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Original Research ARTICLE

Front. Cell. Infect. Microbiol., 05 March 2019 | https://doi.org/10.3389/fcimb.2019.00036

The Activin Receptor, Activin-Like Kinase 4, Mediates Toxoplasma Gondii Activation of Hypoxia Inducible Factor-1

  • 1Department of Microbiology and Immunology, Jacobs School of Medicine and Biomedical Sciences, University at Buffalo, Buffalo, NY, United States
  • 2Department of Microbiology and Immunology, University of Oklahoma Health Sciences Center, Oklahoma City, OK, United States
  • 3Salk Institute, La Jolla, CA, United States

To grow and cause disease, intracellular pathogens modulate host cell processes. Identifying these processes as well as the mechanisms used by the pathogens to manipulate them is important for the development of more effective therapeutics. As an example, the intracellular parasite Toxoplasma gondii induces a wide variety of changes to its host cell, including altered membrane trafficking, cytoskeletal reorganization, and differential gene expression. Although several parasite molecules and their host targets have been identified that mediate- these changes, few are known to be required for parasite replication. One exception is the host cell transcription factor, hypoxia-inducible factor-1 (HIF-1), which is required for parasite replication in an oxygen-dependent manner. Toxoplasma activates HIF-1 by stabilizing the HIF-1α subunit, and this is dependent on the signaling from the Activin-Like Kinase (ALK) receptor superfamily. Here, we demonstrate that specific overexpression of the ALK family member, ALK4, increased HIF-1 activity in Toxoplasma-infected cells, and this increase required ALK4 kinase activity. Moreover, Toxoplasma stimulated ALK4 to dimerize with its co-receptor, ActRII, and also increased ALK4 kinase activity, thereby demonstrating that Toxoplasma activates the ALK4 receptor. ALK4 activation of HIF-1 was independent of canonical SMAD signaling but rather was dependent on the non-canonical Rho GTPase and JNK MAP kinase signaling pathways. Finally, Toxoplasma increased rates of ALK4 ubiquitination and turnover. These data provide the first evidence indicating that ALK4 signaling is a target for a microbial pathogen to manipulate its host cell.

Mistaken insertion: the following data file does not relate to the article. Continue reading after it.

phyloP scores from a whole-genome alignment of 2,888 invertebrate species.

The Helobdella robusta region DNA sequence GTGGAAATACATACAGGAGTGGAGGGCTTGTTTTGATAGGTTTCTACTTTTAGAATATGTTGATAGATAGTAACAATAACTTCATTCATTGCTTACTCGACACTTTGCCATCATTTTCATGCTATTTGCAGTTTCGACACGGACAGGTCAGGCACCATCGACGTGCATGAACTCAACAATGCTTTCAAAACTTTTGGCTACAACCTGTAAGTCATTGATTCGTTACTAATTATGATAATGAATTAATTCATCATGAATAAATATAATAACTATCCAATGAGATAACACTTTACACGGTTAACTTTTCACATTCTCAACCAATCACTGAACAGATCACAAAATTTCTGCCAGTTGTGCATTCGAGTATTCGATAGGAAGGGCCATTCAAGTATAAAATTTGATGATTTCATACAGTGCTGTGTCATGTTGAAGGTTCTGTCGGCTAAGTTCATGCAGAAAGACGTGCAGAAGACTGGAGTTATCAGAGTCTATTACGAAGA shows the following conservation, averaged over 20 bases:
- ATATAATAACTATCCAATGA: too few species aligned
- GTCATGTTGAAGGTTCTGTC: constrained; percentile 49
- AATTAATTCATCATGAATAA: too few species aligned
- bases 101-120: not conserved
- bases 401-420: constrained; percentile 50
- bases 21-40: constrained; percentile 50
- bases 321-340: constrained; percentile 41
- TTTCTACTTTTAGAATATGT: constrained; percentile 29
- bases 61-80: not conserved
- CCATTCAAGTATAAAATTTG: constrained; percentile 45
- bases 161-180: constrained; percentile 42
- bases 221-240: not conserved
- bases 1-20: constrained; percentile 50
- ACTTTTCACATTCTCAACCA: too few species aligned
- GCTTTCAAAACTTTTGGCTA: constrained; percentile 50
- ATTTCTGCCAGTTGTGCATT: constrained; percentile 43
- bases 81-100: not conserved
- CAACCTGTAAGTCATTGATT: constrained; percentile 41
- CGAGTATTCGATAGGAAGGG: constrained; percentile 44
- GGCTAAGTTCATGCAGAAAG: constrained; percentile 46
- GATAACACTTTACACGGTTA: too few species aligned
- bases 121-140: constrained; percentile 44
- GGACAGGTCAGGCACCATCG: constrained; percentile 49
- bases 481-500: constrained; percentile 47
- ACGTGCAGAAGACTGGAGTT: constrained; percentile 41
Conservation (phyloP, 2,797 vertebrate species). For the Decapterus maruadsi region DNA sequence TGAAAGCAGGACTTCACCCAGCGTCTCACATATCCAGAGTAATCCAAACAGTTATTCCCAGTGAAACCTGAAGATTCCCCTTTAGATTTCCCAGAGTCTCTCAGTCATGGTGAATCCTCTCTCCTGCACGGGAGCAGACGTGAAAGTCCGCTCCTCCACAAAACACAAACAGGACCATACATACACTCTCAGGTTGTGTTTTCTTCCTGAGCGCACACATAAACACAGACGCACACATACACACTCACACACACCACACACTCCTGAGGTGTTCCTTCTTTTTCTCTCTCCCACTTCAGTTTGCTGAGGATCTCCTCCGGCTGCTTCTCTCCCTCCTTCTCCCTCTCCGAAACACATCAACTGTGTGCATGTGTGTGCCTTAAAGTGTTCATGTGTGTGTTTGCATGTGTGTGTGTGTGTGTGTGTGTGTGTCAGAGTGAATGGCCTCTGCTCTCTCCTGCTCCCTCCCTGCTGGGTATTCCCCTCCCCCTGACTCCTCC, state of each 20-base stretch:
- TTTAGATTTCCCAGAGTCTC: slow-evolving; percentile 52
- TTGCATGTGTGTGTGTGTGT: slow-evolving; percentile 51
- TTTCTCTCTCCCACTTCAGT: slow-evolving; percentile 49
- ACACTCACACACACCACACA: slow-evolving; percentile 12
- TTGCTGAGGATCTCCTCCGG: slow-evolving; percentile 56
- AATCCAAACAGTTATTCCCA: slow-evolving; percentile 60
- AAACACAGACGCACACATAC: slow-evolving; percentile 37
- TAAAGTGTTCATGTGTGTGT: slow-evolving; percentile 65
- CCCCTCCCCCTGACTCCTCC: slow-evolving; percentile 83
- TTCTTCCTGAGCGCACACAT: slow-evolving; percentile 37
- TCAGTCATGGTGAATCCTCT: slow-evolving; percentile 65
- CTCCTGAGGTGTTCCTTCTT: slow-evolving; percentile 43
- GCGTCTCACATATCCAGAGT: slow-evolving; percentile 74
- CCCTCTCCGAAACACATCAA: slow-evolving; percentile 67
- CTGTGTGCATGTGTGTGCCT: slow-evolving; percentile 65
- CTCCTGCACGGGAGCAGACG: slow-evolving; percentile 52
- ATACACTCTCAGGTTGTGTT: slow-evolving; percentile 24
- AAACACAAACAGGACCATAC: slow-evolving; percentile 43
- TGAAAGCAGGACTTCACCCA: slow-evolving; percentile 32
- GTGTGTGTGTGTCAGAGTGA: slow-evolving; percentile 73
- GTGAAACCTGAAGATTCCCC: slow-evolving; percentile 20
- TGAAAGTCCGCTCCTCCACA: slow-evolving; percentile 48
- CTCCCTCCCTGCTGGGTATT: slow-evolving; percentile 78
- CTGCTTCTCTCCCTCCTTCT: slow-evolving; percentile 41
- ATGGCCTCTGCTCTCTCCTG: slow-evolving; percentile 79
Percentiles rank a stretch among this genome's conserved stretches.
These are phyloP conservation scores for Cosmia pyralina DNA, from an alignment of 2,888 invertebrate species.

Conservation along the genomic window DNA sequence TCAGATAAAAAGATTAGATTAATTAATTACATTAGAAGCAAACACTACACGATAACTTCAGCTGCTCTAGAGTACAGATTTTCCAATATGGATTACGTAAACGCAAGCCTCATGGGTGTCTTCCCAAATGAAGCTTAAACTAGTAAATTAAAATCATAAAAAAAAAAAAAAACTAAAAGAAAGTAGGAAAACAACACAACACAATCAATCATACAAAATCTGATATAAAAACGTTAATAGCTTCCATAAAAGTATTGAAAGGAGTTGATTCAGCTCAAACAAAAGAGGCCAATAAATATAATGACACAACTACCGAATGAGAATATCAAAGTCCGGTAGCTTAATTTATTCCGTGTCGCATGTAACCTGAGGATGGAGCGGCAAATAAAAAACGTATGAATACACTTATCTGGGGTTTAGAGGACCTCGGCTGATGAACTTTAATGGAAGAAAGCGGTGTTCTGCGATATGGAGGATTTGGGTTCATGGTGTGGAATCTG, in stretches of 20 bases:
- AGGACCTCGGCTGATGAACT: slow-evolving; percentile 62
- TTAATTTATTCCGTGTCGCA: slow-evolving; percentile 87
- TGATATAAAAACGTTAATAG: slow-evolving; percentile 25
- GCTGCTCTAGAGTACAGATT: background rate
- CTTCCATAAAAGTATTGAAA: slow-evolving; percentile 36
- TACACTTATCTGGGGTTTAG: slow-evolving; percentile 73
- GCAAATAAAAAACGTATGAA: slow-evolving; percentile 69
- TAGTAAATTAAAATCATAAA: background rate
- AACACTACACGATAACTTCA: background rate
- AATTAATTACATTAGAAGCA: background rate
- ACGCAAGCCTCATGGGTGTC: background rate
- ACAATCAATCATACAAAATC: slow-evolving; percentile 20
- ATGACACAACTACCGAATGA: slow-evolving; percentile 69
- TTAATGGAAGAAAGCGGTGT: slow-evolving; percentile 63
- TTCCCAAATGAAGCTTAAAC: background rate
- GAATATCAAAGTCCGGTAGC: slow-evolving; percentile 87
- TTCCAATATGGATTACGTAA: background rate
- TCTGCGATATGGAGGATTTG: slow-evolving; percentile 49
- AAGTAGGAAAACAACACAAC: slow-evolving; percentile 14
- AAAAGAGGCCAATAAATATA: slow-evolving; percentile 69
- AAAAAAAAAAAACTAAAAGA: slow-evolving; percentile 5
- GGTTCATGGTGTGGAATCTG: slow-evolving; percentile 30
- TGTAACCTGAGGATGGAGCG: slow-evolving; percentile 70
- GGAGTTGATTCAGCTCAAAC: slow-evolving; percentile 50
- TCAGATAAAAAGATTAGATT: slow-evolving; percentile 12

Introduction

When a host cell encounters an intracellular pathogen, DNA-binding transcription factors are activated either directly by pathogen-derived factors or indirectly by host-derived autocrine/paracrine-acting chemokines, cytokines, and growth factors. In general terms, the function of these host transcription factors can be categorized into three groups: (i) pro-host–protects the host from infection; (ii) pro-parasite–promotes pathogen growth; and (iii) bystander–genes that have no apparent impact on the host–pathogen interaction. STAT1 is a prototypical pro-host transcription factor since it regulates the expression of IFNγ-effector genes, which is required for resistance to Toxoplasma (Collazo et al., 2002; Lieberman et al., 2004). Although few pro-parasite transcription factors are known, the pathogen-derived factors that activate them, and the pathogen processes that rely on them are important to identify as they represent novel drug targets.

Hypoxia-inducible factor-1 (HIF-1) is a host cell transcription factor that is activated by a wide array of microbial pathogens (Nizet and Johnson, 2009). In mice infected with extracellular pathogens such as Streptococcus pyogenes and Pseudomonas aeruginosa, HIF-1 is important for host resistance by regulating neutrophil and macrophage phagocytic functions (Cramer et al., 2003; Peyssonnaux et al., 2005). HIF-1 is also activated by diverse classes of intracellular pathogens (Sodhi et al., 2000; Wakisaka et al., 2004; Arrais-Silva et al., 2005; Kempf et al., 2005; Peyssonnaux et al., 2005; Spear et al., 2006; Hartmann et al., 2008; Nakamura et al., 2009; Metheni et al., 2015; Fecher et al., 2016). In some of these infections, HIF-1 plays a key role in host defenses by regulating the expression of immunomodulatory molecules and metabolic enzymes. Less is known about whether HIF-1 can support the growth of intracellular pathogens. One notable exception is work from our laboratory demonstrating that HIF-1 is a key pro-parasite transcription factor in cells infected with the protozoan parasite Toxoplasma gondii (Spear et al., 2006).

HIF-1 is a heterodimer composed of α and β subunits that is activated when O2-dependent degradation of the HIF-1α subunit is prevented due to hypoxic stress. However, Toxoplasma does not activate HIF-1 merely by consuming O2 and triggering localized hypoxic responses. Rather, the parasite activates HIF-1 by down regulating the prolyl hydroxylase 2 (PHD2) enzyme (Wiley et al., 2010) whose hydroxylation of HIF-1α targets it for proteasomal degradation. Using pharmacological, cellular, and genetic inhibitors, we demonstrated that signaling from the Activin-Like Kinase receptor superfamily (ALK4,5,7) is required for HIF-1 activation in Toxoplasma-infected cells (Wiley et al., 2010; Brown et al., 2014).